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A 47-year-old man with neuro-Sweet syndrome in association with Crohn's disease: a case report



Sweet's syndrome is a multi-system inflammatory disorder characterised by painful skin lesions and aseptic neutrophilic infiltration of various organs. We describe a case of Sweet's syndrome with aseptic meningitis in association with Crohn's disease (neuro-Sweet syndrome). This association has never been previously reported.

Case presentation

A 47-year-old Caucasian male with known Crohn's disease presented with headache, fever and skin lesions resembling erythema nodosum. The cerebrospinal fluid revealed leukocyte pleocytosis and dominant neutrophils, but cultures were negative. A skin biopsy revealed neutrophilic dermatosis compatible with Sweet's disease. The patient made a prompt recovery without the use of corticosteroids.


Because of its multisystem nature, Sweet's syndrome may present diagnostic difficulty to specialists. Correct diagnosis by skin biopsy will prompt appropriate treatment.


Sweet's syndrome is a multi-system neutrophilic disease first described by Dr. Robert Douglas Sweet in 1964 [1] and is also known as "acute neutrophilic dermatosis" and predominantly affects women. The initial episode of classical Sweet's syndrome most frequently occurs between the ages of 30 and 60 often preceded by an upper respiratory infection. It may be associated with pregnancy, inflammatory bowel disease, malignancy (especially acute myeloid leukaemia) and drugs (especially granulocyte-colony stimulating factor) [2]. Su and Liu (1986) [3] proposed diagnostic criteria (major and minor) which were then modified in 1994 by Von den Driesch [4], who added elevated erythrocyte sedimentation rate (ESR) to the minor criteria. Su and Liu proposed two major and several minor criteria [3]. The major criteria are the following:

(i) Abrupt onset of tender or painful erythematous plaques or nodules occasionally with vesicles or pustules; (ii) Predominantly neutrophilic infiltration in the dermis without leukocytoclastic vasculitis and the minor criteria (a) Preceded by a nonspecific respiratory or GI tract infection or associated with inflammatory bowel disease, malignancy or pregnancy (b) Accompanied by periods of general malaise and fever >38°C; (iii) Abnormal laboratory values at presentation (three of four) ESR >20 mm/hr, positive C-reactive protein (CRP) value, greater than 8 × 109 leucocytes/L, differential white blood count of 70% neutrophils or greater. For a definitive diagnosis both major and two minor criteria must be met.

Classical Sweet's syndrome is characterised by fever associated with typically tender erythematous skin lesions (papules, nodules or plaques). The skin lesions are commonly assymetrical and are most frequently found on the upper extremities, face and neck. The main pathological finding is of a diffuse infiltrate consisting predominantly of mature neutrophils located in the upper dermis. In addition, papillary oedema is characteristically present. Fragmented neutrophil nuclei, swollen endothelial cells and dilated small blood vessels may occasionally be present. The overlying epidermis is normal and changes of "primary" leukocytoclastic vasculitis are usually absent. Aseptic neutrophilic inflammation may also be found in other sites such as bones, intestines, liver, aorta, lungs and muscles [2].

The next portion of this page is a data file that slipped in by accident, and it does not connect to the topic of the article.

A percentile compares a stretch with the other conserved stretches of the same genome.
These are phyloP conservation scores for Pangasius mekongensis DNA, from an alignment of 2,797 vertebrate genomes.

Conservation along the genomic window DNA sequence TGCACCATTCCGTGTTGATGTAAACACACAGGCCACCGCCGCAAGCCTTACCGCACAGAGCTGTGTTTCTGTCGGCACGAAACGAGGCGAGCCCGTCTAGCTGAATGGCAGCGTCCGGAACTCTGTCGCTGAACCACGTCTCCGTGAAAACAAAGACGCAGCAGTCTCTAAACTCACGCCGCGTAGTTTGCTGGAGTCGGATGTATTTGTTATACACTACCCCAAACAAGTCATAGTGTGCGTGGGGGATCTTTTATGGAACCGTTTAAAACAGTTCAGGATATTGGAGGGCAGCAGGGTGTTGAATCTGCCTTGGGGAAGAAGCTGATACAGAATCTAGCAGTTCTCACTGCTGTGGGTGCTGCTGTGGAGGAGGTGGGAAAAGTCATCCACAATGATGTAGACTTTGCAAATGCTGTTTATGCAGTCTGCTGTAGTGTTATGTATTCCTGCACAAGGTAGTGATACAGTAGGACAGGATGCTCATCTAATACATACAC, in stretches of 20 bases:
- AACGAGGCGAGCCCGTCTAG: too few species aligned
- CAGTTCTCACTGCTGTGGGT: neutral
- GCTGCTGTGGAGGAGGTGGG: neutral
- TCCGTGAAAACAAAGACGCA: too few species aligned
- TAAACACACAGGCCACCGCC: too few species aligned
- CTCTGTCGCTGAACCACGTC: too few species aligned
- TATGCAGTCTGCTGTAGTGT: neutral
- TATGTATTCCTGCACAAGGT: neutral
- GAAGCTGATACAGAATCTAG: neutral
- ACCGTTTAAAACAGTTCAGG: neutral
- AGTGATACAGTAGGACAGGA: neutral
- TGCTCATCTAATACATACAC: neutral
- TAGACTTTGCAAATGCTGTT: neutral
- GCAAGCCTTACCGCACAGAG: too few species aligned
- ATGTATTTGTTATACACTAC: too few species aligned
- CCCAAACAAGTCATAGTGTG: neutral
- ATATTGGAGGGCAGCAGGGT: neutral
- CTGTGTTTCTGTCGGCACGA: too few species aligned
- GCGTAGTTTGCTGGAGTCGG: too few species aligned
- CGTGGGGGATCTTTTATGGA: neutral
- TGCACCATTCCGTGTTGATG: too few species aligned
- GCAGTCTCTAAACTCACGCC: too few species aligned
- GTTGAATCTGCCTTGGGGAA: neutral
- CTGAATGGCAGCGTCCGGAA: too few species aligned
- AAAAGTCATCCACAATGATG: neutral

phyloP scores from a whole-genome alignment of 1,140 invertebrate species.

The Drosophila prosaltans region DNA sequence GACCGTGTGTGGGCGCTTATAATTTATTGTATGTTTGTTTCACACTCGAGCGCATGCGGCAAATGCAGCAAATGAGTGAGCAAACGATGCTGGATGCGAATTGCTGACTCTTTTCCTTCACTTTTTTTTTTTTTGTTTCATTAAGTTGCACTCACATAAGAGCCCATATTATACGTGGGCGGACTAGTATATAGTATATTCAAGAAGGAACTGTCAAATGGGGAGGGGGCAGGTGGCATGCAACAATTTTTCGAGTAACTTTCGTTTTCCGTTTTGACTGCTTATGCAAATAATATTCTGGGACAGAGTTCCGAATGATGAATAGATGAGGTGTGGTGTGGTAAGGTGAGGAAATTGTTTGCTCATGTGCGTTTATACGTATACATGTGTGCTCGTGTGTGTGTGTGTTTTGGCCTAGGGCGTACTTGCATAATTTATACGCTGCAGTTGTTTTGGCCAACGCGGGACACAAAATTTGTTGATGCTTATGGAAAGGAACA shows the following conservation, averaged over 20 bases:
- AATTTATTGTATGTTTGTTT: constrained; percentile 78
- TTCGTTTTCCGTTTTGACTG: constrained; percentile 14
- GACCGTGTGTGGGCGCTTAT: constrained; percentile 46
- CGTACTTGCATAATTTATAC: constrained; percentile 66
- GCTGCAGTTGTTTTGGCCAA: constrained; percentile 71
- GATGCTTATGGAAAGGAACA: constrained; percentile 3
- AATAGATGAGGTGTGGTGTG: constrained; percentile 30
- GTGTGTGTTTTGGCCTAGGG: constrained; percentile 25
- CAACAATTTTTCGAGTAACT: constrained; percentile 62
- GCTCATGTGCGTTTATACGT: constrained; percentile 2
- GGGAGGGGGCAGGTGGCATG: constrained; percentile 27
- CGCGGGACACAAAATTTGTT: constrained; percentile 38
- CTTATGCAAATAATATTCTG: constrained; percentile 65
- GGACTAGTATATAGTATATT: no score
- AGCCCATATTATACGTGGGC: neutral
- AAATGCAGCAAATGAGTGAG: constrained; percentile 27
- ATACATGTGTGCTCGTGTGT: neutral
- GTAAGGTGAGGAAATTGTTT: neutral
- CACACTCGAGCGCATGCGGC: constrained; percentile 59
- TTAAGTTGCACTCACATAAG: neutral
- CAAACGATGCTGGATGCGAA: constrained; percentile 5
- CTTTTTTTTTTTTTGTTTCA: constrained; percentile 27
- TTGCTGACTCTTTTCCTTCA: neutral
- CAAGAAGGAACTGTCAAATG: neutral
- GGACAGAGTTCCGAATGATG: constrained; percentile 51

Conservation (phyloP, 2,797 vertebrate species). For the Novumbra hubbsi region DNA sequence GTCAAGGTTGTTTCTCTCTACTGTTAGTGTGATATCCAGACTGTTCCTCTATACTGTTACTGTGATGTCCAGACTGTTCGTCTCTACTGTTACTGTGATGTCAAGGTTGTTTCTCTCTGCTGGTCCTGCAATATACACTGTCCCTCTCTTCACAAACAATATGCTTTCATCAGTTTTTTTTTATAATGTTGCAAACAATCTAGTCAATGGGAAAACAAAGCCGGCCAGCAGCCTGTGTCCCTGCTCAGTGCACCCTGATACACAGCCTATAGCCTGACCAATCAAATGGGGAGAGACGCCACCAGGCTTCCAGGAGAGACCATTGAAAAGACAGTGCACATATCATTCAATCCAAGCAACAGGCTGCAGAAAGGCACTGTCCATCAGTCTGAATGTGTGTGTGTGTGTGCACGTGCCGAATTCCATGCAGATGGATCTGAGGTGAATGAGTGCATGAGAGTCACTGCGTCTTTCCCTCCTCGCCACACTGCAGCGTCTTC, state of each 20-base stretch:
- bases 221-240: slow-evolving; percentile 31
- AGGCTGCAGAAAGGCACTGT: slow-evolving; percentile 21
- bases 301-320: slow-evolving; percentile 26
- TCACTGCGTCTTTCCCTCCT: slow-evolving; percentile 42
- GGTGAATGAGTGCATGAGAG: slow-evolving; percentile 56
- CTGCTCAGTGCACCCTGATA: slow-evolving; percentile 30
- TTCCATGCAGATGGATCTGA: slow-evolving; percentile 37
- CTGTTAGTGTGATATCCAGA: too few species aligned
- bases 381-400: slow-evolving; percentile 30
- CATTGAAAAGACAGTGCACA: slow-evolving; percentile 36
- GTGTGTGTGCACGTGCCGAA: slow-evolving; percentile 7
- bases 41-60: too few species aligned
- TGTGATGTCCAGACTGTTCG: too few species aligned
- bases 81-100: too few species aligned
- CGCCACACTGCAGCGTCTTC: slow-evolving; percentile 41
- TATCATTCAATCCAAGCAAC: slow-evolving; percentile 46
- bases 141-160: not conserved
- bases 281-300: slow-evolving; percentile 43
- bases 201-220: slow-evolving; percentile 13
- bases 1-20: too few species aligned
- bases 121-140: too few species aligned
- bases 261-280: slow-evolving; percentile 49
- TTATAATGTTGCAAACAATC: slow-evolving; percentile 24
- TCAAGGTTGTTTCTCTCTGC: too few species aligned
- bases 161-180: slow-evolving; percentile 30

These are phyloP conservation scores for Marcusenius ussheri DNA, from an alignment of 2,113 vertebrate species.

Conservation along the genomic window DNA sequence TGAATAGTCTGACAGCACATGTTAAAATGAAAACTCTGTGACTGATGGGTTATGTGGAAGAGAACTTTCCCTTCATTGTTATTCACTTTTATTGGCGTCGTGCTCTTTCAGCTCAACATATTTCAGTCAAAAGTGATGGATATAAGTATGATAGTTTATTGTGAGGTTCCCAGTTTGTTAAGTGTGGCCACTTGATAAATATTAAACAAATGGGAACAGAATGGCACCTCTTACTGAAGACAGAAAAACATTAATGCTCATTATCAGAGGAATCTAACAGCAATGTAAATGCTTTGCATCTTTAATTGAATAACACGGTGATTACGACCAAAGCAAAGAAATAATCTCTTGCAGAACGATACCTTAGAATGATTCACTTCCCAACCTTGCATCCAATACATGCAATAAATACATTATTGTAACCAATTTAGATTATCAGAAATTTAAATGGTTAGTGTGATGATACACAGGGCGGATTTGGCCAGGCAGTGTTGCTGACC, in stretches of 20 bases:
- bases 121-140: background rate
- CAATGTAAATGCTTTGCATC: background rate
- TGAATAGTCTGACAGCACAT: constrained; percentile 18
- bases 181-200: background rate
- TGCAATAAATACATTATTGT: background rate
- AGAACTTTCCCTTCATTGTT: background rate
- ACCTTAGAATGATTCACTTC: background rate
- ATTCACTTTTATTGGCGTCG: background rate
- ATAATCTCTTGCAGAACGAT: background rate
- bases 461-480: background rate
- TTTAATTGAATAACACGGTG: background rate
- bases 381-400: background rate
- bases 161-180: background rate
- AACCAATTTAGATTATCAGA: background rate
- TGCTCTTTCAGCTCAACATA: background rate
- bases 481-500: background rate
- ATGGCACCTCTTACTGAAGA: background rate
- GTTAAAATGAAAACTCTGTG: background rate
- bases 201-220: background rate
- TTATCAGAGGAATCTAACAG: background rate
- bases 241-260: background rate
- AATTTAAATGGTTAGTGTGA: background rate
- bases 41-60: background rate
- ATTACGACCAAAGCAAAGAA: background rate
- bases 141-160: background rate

A closely-related syndrome is neuro-Sweet disease in which in addition to the skin, parts of the central nervous system (CNS) are affected by an aseptic neutrophilic inflammation. Again, other organs including liver and kidneys may be involved. Hisanaga et al. have proposed diagnostic criteria for neuro-Sweet disease [5].

We describe a case of neuro-Sweet disease in a patient with Crohn's disease, an association not previously reported.

Case presentation

A 47-year-old Caucasian male with a 10-year history of Crohn's disease presented with a 5-day history of fever, night sweats, rash over both legs and headache. The headache was localised at the left temporal area and associated with nausea, lethargy, general malaise, fever, night sweats and rigors but not photophobia. There was no history of previous upper respiratory tract infection. The medical history of the patient did not indicate anything relevant except Crohn's disease which was diagnosed in 1998. This was treated with a partial colectomy in 1999 and a total colectomy in 2006. He did not take any regular medication and reported no drug allergies.

On initial physical examination upon hospital admission, the patient was afebrile (tympanic temperature 36.5°C). His skin revealed lesions that were purple-red, non-pruritic, tender nodules measuring 1-2 cm in diameter. They were asymmetrically distributed over both shins and inner knee areas resembling eryhthema nodosum (Figures 1-3). Neurological examination was unremarkable. He had no neck stiffness.

Figure 1
figure 1

Both legs. Appearance of the anterior aspect of both legs at hospital presentation that is, 5 days after symptom onset.

Figure 2
figure 2

Left leg. Close-up appearance of the anterior aspect of the left leg at hospital presentation that is, 5 days after symptom onset.

Figure 3
figure 3

Right leg. Close-up appearance of the anterior aspect of the right leg at hospital presentation that is, 5 days after symptom onset.

Laboratory examination revealed a white cell count of 11.5 × 109/L with neutrophilic leukocytosis (79%). CRP was raised (234 mg/l). Both kidney and liver functions were normal.

The next morning, the headache worsened and the patient began experiencing neck stiffness. On examination, the patient had a fever with temperature of 39.4°C. Mild neck stiffness was elicited. He did not have focal neurology. Further nodules had appeared on his shins.

A computed tomography (CT) head scan was normal. We proceeded to a lumbar puncture. This showed clear fluid, an opening pressure of 36 cm H2O, no xanthochromia, total cells 366, polymorphs 294, lymphocytes 72, red blood cells <1, cerebrospinal fluid culture negative (also negative for acid-fast bacilli) and meningococcal polymerase chain reaction negative. Since these results initially suggested bacterial meningitis, 2 g of intravenous ceftriaxone twice daily was started. In addition, the patient received ibuprofen 400 mg three times daily and paracetemol 1 g four times daily for analgesia.